Thinking of moving home or downsizing?
Staying in your own home is most people's preference, but if you are considering moving house, it might be useful to think about:
- local facilities
- public transport
- being near friends or family
- heating and cooking facilities
- whether the new home would be easy to adapt if needs change in the future
Moving to a smaller property can help keep things manageable by:
- meaning less time spent on household and garden maintenance
- having better access such as a bungalow or ground floor flat
- moving closer to family and friends
- moving closer to things like shops, banks and the post office
- being nearer to public transport and giving up driving
- cheaper bills for things like gas, electricity and home insurance
- lower mortgage payments or even paying off a mortgage altogether
There are challenges to downsizing that also need to be considered. These may include:
- less space for possessions and furniture
- the process of moving can be stressful and costly
- isolation and loneliness if you move away from a familiar area and neighbours
Money Advice Service has more information about downsizing.
Moving in with family
This might be a good solution if you need support, company or want to spend more time with your grandchildren.
In many cases moving in with family works well, but it's important to be realistic and make sure everyone has the same expectations.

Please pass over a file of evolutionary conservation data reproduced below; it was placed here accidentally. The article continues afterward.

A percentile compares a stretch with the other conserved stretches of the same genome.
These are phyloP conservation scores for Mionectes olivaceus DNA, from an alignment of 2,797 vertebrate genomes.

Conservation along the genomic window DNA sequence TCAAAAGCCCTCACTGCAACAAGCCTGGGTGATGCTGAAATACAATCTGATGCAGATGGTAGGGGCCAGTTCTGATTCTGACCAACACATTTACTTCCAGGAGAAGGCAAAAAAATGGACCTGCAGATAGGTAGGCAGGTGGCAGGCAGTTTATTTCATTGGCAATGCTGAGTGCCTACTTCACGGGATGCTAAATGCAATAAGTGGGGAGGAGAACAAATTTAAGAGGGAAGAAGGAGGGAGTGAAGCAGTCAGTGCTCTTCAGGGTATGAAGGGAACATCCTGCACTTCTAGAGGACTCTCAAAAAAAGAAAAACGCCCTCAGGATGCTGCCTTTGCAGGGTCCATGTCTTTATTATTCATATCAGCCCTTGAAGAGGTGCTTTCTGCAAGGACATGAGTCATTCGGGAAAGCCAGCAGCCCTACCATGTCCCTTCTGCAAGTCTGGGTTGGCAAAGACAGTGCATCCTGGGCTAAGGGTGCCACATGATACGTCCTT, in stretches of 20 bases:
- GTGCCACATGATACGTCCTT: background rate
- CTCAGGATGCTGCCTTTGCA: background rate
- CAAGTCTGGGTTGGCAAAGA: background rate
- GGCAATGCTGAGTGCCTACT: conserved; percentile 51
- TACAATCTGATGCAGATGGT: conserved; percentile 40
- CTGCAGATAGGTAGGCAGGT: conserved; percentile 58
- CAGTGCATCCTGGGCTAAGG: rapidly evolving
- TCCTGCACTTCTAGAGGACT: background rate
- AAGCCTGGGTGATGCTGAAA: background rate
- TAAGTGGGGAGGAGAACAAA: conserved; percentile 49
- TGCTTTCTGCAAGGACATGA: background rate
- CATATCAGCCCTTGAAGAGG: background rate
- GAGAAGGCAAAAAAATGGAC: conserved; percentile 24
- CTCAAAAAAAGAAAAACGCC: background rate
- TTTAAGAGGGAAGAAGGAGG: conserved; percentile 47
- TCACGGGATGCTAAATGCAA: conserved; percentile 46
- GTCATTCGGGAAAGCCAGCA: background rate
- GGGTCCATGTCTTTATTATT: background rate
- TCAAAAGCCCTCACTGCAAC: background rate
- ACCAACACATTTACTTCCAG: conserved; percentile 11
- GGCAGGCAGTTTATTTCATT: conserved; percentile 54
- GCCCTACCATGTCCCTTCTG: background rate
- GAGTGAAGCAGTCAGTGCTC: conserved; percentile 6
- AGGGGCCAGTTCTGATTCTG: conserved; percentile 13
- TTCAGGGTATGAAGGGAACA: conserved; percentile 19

Things to consider include:
- who will provide help with things like washing and dressing should it be needed?
- do any adaptations need to be made to the property first?
- what will the arrangement be for paying rent and bills?
- what will happen in the event of a move or change in circumstances?
Although family members will want the best for you, it is important to get independent financial advice before making any decisions.
Buying a house - shared ownership
It may be possible for you or your family to buy a share in a property. Gov.UK has more information about shared ownership.
Housing associations are private, non-profit making organisations that provide low-cost housing for people in need of a home. Although independent they are regulated by the government and often receive public funding. Many housing associations also run shared ownership schemes to help those who cannot afford to buy a home outright.
You can apply directly to a housing association, or often through your local council Housing department. You can apply to more than one housing association at a time. Once you apply, you will be put on a waiting list.
Housing associations normally offer housing to people most suited to that particular property. You may have to wait a long time for a suitable property to become available.